Reggae icon, the late Robert ‘Bob’ Marley, was remembered at a symposium, held at Sam Sharpe Square, in Montego Bay, St. James, on February 5, with hundreds of students, adults and teachers from across Western Jamaica participating.
The event was staged by the Jamaica Cultural Development Commission (JCDC), to celebrate the 64th anniversary of Mr. Marley’s birth, under the theme: ‘Children get your culture’.
Highlights of the function were an exhibition on the life and work of Mr. Marley; a special screening of a documentary on the Legend; presentation and discussion sessions, hosted by broadcaster, Bob Clarke; internationally acclaimed photographer, Howard Moo Young, and Entertainer, Mackie Conscious. There was also a Bob Marley Song Arrangement Competition for high school students, and a special concert, featuring Reggae singers and groups from Western Jamaica.
Cultural Organiser for the JCDC in St. James, Natalie Morris, told JIS News that the symposium was geared at looking at the “tremendous impact that Bob Marley has had and is still having on Jamaica’s population and the world.”
Events and Commemoration Co-ordinator, Jamaica Cultural Development Commission (JCDC), Hopeton Murray, addressing participants at the Western Region Bob Marley Symposium, which was staged in Montego Bay, St. James, on February 5, in commemoration of the Reggae icon’s 64th birthday anniversary.
“Part of our mission is to preserve the great legacy of our Reggae icon, Bob Marley. Today we are looking at Bob Marley, not only as we celebrate Black History Month, but also looking at him as an icon of Reggae, as we are now in Reggae Month (February), because it’s always an opportune time to remind Jamaica and Jamaicans of the impact of Bob Marley’s work. We have therefore included our students in the celebrations and have invited several schools to be involved here today, as the youths are the vehicle through which the preservation will be maintained,” Ms. Morris said.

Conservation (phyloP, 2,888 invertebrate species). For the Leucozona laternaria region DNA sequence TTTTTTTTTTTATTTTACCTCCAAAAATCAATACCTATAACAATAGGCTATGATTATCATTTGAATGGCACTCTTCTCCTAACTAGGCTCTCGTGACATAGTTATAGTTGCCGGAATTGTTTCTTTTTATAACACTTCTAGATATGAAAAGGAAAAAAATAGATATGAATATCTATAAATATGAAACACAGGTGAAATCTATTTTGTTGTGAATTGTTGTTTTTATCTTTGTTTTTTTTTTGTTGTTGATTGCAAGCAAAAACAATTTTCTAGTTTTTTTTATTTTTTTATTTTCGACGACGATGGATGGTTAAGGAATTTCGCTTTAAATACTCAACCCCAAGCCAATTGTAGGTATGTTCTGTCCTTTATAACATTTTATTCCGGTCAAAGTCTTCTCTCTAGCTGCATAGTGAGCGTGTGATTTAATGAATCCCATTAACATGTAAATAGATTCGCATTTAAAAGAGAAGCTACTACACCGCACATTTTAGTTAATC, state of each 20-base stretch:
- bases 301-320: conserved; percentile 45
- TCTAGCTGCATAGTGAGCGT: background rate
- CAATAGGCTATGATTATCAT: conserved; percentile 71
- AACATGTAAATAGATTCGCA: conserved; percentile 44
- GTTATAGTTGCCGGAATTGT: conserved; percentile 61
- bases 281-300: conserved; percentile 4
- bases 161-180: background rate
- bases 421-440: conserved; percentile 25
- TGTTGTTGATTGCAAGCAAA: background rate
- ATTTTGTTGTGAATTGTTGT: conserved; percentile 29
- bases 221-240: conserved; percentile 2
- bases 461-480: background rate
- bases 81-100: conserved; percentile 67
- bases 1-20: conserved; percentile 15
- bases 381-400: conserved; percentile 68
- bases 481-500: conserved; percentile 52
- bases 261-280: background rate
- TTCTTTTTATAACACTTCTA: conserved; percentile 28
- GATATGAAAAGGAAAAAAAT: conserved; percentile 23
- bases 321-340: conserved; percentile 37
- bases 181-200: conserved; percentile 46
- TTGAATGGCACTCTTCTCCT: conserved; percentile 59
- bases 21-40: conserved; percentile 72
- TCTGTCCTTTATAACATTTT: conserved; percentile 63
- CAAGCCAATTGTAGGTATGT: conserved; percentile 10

She pointed out that the JCDC, by staging the symposium, would be ensuring that the work and legacy of this great Jamaican is never forgotten.
Events and Commemoration Co-ordinator at the JCDC, Hopeton Murray, told JIS News that the event was significant, as Bob Marley was the one who had really put Jamaica on the world map with his music.
“Bob Marley’s music has travelled the world to various countries, including the most far away and the coldest regions of the world. Through many of his songs, Bob Marley touched and relieved the conditions of many persons, especially in Africa. You just have to listen to any one of his music and you will see why. He was always preaching about rights and justice. This was Bob and this is good for us in Jamaica in 2009. He was all about talking and singing to people and thereby trying to change their lives for the better,” Mr. Murray said.